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Let me be the first to ask for help with my Super Bowl Menu...

janetofreno Jan 25, 2010 05:45 PM

I am planning to have a few friends over (my house can't handle a large crowd, but we owe a couple of couples dinner, and figured this was a great excuse!). I have decided to make it even more fun by theming at least some of the food to the teams. New Orleans is easy, although my husband has nixed the idea of gumbo (he hates Gumbo; says the okra is too slimy...I point out that he loves okra but he insists not in gumbo). That's ok, I can still do red beans and rice (an easy chili substitute) and some grilled Louisiana Sausage. And of course coffee with chicory and maybe a bread pudding desert (one of our guests makes a mean bread pudding, and our dinners tend to be communal affairs...).

But I confess to being totally stumped when it comes to Indianapolis-themed food. Is there even such a thing as an Indianapolis dish? My husband suggested barbque, but that sounds more Kansas City to me....Hounds: ANY ideas?? I suppose since we are all Saints Fans we could just ignore them, but that would be mean....Help! I'm about ready to claim that since Peyton Manning is the son of a New Orleans boy, that he would eat the Red Beans and Rice as well.....

Appetizer suggestions and game/time snacks (we typically serve the meal at half-time) are especially welcome. Of course, we're already planning on having quacamole, just because, well, it isn't a Superbowl without quacamole....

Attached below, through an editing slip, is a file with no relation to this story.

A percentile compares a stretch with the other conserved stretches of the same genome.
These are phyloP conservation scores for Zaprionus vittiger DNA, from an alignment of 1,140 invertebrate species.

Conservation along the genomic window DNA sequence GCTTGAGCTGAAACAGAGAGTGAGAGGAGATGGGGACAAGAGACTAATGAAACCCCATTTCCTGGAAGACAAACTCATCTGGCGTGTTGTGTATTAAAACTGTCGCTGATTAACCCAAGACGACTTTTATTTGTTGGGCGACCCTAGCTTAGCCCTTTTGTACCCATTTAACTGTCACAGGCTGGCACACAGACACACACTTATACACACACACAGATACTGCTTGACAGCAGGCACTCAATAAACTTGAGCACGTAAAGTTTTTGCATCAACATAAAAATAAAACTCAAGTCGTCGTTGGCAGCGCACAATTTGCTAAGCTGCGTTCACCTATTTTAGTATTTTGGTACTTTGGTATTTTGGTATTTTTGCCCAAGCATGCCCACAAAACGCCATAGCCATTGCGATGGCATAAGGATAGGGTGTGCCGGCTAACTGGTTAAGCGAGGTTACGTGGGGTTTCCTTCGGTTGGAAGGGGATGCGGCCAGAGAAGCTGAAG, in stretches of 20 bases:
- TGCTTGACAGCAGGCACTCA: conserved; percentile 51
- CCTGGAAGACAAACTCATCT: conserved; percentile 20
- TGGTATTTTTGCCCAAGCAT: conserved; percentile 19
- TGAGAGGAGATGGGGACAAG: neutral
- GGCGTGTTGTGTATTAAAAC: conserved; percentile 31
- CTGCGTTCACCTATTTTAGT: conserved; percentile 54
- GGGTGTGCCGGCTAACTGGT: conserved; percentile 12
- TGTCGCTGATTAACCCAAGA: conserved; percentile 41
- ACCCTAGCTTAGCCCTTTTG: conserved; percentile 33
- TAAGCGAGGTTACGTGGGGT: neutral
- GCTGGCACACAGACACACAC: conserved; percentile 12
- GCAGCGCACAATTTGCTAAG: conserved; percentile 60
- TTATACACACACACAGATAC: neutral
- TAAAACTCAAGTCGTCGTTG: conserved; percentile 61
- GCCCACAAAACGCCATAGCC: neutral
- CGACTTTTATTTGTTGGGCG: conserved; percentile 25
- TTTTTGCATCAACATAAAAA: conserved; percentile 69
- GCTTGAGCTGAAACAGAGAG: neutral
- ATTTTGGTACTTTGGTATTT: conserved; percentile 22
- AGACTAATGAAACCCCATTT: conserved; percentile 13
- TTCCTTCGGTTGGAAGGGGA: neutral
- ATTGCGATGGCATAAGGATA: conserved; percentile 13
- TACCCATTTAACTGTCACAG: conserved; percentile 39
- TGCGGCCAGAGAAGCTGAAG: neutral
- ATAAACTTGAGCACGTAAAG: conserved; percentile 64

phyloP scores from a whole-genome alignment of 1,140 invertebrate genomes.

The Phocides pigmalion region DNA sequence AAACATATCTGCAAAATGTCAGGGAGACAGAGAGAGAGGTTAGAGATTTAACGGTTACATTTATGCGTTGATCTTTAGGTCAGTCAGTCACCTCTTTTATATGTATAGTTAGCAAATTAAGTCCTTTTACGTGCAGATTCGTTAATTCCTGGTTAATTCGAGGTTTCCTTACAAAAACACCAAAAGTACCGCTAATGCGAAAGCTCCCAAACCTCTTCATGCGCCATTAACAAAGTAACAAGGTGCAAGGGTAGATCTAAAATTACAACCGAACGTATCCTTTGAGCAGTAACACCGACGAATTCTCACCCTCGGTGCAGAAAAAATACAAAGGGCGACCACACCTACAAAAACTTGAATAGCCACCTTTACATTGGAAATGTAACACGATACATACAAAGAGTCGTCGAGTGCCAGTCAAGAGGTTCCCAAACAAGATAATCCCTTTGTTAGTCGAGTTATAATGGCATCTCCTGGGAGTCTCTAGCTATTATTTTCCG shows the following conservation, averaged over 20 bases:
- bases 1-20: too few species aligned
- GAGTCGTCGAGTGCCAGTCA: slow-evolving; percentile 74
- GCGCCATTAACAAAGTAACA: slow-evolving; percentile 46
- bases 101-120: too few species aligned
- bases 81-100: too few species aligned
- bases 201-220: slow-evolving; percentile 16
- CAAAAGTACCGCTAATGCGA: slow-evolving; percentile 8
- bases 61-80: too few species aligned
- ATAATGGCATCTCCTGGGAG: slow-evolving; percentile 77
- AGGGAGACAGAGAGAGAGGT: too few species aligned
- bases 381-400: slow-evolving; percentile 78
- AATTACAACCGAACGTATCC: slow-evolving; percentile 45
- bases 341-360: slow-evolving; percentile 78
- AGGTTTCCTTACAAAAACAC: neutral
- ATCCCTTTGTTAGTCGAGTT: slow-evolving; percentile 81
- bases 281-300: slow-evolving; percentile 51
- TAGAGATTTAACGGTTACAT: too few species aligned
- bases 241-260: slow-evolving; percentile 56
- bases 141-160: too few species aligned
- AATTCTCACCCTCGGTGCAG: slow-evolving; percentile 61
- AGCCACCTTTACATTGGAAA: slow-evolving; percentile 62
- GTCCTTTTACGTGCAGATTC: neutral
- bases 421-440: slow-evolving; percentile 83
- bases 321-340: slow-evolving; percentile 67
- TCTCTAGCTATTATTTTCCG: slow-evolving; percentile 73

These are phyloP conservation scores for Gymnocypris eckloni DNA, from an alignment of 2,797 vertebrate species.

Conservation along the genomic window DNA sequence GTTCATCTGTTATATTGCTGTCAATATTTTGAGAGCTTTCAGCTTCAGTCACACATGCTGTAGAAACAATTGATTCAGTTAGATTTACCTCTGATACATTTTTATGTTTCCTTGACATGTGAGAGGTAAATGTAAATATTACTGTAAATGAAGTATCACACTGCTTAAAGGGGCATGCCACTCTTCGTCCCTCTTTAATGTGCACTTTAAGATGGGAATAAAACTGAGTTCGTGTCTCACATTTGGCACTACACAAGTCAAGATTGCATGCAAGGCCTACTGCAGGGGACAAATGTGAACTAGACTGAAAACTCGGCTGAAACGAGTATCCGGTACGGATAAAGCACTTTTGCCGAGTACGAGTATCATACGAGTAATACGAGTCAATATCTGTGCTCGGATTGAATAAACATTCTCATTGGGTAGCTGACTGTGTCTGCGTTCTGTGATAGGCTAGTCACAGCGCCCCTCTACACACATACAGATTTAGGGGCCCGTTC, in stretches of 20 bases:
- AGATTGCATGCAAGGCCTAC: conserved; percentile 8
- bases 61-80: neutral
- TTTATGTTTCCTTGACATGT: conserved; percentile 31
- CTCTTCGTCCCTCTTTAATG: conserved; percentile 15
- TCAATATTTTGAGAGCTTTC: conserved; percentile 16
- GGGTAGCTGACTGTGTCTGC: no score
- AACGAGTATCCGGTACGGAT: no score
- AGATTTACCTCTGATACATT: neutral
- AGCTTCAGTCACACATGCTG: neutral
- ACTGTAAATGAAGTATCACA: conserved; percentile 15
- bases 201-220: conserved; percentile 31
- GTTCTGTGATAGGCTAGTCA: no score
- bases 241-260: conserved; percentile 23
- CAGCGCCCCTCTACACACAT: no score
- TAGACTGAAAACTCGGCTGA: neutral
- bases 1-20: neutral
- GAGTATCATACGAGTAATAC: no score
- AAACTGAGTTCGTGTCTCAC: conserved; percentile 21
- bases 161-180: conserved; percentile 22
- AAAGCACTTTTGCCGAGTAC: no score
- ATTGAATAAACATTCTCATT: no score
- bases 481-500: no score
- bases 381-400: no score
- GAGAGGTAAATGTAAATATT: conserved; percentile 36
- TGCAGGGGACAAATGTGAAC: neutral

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    gordeaux RE: janetofreno Jan 25, 2010 06:54 PM

    I think they are "famous" for some breaded pork cutlet sandwich. The cutlet is supposed to be as big as a plate, but it's on a regular sized bun or something like that. Then there's also this Hoosier Cream Pie stuff. Sounds, um, delightful ;-)

    http://www.recipezaar.com/Ivy-House-I...

    3 Replies
    1. re: gordeaux
      janetofreno RE: gordeaux Jan 25, 2010 10:32 PM

      well, at least the pie is easy.....but I must admit, it sounds pretty boring...maybe with some sliced mangoes on top :-). In answer to a later post, what the heck are elephant ears? I think of them as the leaves of a plant I knew when I was a girl in Texas, which I have later come to know as the taro plant. Taro, in Indiana?? Really???

      1. re: janetofreno
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        DoubleBaconVeggieBurger RE: janetofreno Jan 27, 2010 11:13 AM

        I believe elephant ears are a baked good. Didn't know they were famous to Indiana, but that'd be my best guess. Definitely not taro.

        1. re: DoubleBaconVeggieBurger
          Condimentality RE: DoubleBaconVeggieBurger Jan 27, 2010 07:53 PM

          Elephant Ears in Indiana are a fried dough that has been sprinkled with cinnamon sugar. So not exactly a "baked good". They are very popular at the Indiana State Fair.

    2. mrsfury RE: janetofreno Jan 25, 2010 06:54 PM

      Ignore Indianapolis. :D Kidding of course. I love Archie's boy but this is war. We are making history! I guess bbq would be good. I will try to get my Indianapois friends on the phone. For apps, can you get Zapp's chips? The creole tomato are spicy and really, really good.

      1. goodhealthgourmet RE: janetofreno Jan 25, 2010 07:11 PM

        actually, you're not the first to ask. there are already at least two other threads going! another CHer posted the following link on one of them, maybe it will help: